Google likes to keep us PR pros on our toes.
We are learning today, from our friends at PRDaily by Mickie Kennedy that Google has taken our press releases to a whole new level in regards to how they are seen and the advancement in SEO.
Here’s a look at the bad and good things that come with Google’s latest amendment to the SEO bible:
What’s the big change? To sum up: Though Google now thinks that press releases are hip and trendy again, it only cares when your business issues the release through its own channels. Those will be the only results users will find. You can send the press release to other venues (blogs, etc. who print them word for word), but those will be buried far away from the first page.
This means sending the release out to everyone on your email list won’t cut it anymore. While it does still get the word out and work well for word of mouth and social media purposes, it does little to nothing for Google searches.
This means you have to step up your game and take total responsibility of your promotion of the press releases you put out. You can’t rely on the “kindness of strangers” and your reporter friends anymore. If the onus has been on you up until now, it’s doubly so in this brave new world.
Let’s face it, you should be used to the promotion of your business being in your hands by now. This isn’t exactly a new trend, since we’ve all been publishers in the digital world for some time. It’s like getting mad at physical newspapers for vanishing and cutting you off from that venue. You either adapt or move on.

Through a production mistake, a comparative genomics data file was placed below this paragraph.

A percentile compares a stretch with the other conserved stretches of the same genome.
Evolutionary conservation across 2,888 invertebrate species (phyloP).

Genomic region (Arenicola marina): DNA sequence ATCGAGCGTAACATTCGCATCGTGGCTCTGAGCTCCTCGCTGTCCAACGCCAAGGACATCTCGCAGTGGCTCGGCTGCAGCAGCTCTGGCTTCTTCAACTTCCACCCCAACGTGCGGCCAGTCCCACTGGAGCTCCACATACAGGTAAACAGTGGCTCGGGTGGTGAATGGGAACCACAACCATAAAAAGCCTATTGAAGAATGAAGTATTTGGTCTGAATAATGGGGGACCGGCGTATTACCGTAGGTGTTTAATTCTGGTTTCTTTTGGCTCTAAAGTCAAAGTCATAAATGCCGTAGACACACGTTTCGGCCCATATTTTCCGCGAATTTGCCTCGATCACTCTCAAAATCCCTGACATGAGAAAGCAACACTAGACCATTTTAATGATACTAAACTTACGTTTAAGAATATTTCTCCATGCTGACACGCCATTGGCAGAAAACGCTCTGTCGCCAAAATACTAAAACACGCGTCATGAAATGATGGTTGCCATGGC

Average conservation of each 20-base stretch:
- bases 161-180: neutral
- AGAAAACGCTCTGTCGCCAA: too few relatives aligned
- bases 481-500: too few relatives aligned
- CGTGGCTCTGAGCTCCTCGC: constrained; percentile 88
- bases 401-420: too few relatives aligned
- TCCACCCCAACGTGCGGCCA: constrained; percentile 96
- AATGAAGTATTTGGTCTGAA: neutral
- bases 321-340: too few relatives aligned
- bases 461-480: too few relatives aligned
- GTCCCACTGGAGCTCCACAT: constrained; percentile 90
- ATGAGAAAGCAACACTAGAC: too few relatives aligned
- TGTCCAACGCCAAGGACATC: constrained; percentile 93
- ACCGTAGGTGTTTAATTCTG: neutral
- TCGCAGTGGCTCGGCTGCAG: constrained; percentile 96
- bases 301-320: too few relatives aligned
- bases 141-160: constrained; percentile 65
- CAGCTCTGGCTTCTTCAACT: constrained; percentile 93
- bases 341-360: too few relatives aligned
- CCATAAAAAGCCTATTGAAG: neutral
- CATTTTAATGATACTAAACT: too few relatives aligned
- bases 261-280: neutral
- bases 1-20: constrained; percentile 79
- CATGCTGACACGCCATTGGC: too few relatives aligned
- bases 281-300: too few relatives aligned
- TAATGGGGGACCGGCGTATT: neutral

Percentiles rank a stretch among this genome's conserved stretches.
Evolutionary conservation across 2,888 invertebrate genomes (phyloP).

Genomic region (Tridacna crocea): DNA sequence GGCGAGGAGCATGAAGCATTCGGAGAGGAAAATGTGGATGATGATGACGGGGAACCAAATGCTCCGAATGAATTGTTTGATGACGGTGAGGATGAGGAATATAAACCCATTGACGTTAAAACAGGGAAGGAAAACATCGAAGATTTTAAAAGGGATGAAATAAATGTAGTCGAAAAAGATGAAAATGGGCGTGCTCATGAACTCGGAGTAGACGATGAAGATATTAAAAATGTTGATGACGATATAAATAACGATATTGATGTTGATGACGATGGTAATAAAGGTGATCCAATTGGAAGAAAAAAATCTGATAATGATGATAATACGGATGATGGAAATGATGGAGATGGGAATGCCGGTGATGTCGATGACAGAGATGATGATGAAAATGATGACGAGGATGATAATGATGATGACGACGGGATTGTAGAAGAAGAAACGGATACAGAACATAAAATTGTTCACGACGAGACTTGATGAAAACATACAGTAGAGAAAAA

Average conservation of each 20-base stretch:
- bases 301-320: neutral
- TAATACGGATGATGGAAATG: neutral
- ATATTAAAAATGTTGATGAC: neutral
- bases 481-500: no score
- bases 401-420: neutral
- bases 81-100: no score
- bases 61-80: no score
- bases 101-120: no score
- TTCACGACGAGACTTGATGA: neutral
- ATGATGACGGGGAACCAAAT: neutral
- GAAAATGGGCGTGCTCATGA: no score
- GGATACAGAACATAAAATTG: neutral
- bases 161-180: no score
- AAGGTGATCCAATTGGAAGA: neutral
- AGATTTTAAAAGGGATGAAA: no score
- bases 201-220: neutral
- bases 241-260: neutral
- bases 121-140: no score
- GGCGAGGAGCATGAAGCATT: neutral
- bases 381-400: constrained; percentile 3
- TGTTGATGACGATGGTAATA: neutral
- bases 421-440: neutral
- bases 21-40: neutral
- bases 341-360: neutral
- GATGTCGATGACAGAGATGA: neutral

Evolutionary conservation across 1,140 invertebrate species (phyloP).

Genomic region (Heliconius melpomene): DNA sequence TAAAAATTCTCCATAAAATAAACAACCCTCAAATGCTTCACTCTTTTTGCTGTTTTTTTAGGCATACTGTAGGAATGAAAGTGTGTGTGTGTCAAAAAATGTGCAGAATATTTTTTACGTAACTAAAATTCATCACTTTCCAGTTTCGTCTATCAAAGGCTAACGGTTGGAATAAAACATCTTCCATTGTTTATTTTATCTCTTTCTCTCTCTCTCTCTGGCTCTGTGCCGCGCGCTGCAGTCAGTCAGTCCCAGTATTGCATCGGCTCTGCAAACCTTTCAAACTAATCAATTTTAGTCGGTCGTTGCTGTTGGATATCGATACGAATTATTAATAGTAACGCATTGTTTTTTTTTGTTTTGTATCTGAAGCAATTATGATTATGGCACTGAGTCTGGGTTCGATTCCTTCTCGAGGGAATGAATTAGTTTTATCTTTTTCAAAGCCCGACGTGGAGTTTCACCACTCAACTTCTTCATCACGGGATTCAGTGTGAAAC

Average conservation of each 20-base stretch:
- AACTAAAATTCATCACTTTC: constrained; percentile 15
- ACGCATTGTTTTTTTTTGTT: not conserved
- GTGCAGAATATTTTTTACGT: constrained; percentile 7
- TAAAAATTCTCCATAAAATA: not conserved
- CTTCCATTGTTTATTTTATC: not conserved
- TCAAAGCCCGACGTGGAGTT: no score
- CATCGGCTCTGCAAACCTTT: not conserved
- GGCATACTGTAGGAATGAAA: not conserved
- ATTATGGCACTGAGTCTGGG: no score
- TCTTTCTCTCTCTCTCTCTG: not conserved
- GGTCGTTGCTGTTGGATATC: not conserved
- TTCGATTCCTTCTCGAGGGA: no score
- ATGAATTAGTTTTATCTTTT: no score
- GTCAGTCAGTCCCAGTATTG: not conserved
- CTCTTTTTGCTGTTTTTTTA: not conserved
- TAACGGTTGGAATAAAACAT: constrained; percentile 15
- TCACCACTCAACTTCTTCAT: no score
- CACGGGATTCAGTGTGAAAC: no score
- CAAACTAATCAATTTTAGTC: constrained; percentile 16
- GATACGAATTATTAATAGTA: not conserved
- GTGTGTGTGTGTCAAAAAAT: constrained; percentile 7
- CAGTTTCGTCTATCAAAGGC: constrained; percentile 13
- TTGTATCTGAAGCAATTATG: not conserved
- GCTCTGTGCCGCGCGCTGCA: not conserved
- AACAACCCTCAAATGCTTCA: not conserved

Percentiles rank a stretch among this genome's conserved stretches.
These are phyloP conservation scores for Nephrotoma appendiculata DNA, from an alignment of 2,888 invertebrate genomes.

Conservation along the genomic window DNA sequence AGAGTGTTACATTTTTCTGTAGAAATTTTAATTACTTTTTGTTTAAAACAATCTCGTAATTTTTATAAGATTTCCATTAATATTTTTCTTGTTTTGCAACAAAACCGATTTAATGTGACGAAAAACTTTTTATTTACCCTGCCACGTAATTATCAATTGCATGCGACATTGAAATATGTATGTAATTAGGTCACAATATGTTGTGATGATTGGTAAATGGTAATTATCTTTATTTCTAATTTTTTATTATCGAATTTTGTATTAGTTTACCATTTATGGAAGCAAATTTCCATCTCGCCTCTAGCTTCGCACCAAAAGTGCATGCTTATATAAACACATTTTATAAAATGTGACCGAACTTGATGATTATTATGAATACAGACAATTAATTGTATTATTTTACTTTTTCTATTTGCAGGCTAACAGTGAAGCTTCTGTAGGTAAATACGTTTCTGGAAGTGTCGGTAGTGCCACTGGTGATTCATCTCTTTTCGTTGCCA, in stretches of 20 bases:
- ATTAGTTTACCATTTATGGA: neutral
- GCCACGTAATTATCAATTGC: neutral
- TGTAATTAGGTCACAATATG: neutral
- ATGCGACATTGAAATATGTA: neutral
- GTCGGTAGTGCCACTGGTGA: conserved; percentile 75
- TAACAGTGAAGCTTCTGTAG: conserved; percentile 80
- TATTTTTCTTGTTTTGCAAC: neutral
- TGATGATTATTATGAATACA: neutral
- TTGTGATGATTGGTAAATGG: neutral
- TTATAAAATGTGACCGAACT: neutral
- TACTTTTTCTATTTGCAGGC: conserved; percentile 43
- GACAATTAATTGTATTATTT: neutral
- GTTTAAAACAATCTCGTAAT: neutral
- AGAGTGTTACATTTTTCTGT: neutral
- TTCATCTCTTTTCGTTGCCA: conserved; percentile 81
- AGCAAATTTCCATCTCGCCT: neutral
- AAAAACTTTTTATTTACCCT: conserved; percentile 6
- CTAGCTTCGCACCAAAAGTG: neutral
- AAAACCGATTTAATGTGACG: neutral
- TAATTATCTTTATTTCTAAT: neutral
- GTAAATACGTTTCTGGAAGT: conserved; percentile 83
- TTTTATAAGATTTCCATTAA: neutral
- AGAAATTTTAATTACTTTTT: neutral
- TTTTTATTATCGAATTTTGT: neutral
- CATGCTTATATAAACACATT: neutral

Now is your opportunity to use this change to its full potential. Being in charge of your narrative and destiny is exciting and should open you up to new ideas. Make sure your press release is engaging in every way. Use links to your website, videos, social media accounts, and graphics that not only keep the reader around but completes their experience.
Driving clicks and earning a solid reputation always comes back to one factor — people. This word of mouth and good will from the average person is now the focus moving forward. And ultimately those people are your customers, so why wouldn’t you want to concentrate on what they want to hear versus a random journalist?
Another proof this is the level of “noise” coming from brands will eventually diminish to where more companies will have a chance to be heard. Now your custom bird whistle company stands a chance to get noticed on Google over bigger companies flooding the market. If you’ve got a superstar press release writer on your staff, then your chances go up even more. This is a good thing.
What do you think about all of these changes?
Find the original article here: http://www.prdaily.com/Main/Articles/18476.aspx